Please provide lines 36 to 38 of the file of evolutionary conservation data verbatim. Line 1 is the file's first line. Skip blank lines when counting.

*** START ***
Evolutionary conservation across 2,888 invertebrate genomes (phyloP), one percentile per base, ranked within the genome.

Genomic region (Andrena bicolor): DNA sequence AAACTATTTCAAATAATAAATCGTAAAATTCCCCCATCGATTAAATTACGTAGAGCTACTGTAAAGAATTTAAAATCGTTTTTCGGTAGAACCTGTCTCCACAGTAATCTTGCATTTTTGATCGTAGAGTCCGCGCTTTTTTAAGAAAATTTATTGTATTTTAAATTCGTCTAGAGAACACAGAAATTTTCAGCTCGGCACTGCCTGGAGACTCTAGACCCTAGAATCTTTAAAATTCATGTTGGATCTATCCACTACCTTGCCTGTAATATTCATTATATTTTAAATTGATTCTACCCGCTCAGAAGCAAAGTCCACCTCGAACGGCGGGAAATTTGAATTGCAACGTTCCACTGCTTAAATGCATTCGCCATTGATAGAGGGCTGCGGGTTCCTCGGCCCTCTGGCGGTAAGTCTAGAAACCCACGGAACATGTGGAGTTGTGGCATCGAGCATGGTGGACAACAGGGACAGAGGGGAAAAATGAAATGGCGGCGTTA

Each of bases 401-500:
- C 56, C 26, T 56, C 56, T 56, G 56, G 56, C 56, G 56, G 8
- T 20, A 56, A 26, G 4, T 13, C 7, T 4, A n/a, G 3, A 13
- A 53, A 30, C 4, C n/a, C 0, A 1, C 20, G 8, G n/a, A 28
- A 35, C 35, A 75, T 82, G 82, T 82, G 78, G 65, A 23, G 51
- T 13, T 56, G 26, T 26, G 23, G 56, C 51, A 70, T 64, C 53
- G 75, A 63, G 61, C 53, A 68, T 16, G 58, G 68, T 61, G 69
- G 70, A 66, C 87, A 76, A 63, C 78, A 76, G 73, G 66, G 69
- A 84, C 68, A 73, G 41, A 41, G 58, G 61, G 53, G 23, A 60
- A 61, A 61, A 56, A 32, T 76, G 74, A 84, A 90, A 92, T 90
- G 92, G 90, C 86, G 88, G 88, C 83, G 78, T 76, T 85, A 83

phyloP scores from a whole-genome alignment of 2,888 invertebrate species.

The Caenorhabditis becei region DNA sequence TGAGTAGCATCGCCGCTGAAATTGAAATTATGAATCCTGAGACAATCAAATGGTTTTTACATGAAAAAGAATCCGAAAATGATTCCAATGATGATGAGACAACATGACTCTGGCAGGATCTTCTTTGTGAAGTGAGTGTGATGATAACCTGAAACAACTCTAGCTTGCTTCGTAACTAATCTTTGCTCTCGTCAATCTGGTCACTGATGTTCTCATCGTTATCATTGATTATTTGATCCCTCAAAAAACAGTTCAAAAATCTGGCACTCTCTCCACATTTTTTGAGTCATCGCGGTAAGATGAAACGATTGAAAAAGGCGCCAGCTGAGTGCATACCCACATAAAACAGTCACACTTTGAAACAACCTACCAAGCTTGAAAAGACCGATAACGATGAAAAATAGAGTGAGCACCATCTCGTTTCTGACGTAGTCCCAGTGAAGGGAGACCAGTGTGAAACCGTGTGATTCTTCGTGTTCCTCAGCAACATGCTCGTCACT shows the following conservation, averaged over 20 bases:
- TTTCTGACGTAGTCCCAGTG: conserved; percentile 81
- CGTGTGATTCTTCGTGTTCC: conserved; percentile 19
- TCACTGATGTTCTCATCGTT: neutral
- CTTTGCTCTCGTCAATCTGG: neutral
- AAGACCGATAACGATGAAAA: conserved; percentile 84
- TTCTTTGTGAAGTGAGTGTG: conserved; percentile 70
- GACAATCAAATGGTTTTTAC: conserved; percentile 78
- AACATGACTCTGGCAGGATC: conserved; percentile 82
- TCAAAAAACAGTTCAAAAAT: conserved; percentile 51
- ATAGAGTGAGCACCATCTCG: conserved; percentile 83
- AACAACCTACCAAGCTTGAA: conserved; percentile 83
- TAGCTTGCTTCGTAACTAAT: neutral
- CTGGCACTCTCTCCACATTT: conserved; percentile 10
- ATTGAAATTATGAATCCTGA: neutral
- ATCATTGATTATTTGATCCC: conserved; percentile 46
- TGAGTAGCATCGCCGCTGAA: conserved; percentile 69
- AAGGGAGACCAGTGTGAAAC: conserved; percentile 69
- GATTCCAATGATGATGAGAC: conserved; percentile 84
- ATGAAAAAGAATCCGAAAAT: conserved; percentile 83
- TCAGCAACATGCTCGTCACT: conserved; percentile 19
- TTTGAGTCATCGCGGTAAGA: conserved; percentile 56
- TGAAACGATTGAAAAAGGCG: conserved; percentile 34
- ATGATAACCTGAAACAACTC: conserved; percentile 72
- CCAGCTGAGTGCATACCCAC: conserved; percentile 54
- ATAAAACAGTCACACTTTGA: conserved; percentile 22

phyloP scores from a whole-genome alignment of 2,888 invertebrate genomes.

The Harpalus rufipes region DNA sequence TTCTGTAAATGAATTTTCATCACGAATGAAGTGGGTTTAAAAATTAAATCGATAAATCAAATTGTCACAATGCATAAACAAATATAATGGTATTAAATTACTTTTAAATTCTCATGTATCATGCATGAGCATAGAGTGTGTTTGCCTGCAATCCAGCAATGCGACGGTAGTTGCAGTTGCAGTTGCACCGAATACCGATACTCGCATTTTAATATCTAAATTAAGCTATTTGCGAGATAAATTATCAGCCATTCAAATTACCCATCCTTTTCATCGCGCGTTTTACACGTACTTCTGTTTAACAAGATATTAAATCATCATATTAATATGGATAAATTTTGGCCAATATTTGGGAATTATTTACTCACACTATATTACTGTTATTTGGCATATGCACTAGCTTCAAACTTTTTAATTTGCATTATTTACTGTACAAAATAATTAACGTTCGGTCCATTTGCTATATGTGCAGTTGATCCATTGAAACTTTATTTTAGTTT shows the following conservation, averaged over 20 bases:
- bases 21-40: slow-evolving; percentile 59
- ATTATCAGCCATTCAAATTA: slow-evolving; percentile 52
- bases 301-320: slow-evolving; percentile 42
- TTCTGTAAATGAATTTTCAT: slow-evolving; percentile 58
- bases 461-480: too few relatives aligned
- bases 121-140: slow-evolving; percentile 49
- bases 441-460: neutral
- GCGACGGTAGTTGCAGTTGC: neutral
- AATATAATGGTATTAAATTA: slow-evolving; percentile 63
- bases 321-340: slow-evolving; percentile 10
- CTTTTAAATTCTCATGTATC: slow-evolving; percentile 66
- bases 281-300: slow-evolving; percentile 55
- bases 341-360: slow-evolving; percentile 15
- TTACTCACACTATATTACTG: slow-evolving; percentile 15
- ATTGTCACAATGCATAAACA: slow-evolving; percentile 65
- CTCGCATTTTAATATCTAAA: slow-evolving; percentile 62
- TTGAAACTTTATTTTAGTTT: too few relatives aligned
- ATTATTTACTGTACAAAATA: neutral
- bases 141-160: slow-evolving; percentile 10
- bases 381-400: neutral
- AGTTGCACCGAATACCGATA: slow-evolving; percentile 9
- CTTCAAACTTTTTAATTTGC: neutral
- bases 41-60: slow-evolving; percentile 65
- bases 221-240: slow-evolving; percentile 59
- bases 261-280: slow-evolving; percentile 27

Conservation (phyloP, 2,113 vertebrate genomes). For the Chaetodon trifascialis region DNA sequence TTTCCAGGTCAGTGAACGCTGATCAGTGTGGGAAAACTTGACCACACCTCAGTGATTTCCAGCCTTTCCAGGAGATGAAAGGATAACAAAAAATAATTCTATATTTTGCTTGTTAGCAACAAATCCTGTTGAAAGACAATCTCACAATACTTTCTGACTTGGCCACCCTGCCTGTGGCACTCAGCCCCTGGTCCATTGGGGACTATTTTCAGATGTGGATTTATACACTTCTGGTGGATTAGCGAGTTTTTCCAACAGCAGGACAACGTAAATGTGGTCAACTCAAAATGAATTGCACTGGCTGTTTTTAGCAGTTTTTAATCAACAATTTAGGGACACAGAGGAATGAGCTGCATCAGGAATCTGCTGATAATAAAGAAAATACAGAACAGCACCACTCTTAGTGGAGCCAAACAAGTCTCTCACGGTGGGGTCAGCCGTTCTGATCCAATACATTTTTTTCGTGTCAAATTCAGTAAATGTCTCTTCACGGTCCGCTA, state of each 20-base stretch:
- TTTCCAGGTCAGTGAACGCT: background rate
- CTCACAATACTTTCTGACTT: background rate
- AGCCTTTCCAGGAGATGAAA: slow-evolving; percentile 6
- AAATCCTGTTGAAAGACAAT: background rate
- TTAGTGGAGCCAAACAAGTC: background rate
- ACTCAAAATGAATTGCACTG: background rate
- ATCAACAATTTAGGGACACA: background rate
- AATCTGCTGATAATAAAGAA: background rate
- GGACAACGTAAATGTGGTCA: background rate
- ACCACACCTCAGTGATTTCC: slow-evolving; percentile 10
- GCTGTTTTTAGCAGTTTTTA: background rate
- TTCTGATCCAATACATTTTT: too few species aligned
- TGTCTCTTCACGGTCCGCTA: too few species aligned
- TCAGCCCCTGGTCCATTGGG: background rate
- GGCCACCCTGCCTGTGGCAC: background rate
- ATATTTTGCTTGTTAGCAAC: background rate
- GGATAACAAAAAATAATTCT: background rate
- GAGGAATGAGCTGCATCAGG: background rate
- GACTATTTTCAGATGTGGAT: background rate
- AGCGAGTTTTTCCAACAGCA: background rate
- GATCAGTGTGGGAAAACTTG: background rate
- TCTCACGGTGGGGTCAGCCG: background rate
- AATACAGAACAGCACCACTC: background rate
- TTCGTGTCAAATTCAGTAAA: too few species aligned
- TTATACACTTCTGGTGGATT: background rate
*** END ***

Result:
- TTTGAGTCATCGCGGTAAGA: conserved; percentile 56
- TGAAACGATTGAAAAAGGCG: conserved; percentile 34
- ATGATAACCTGAAACAACTC: conserved; percentile 72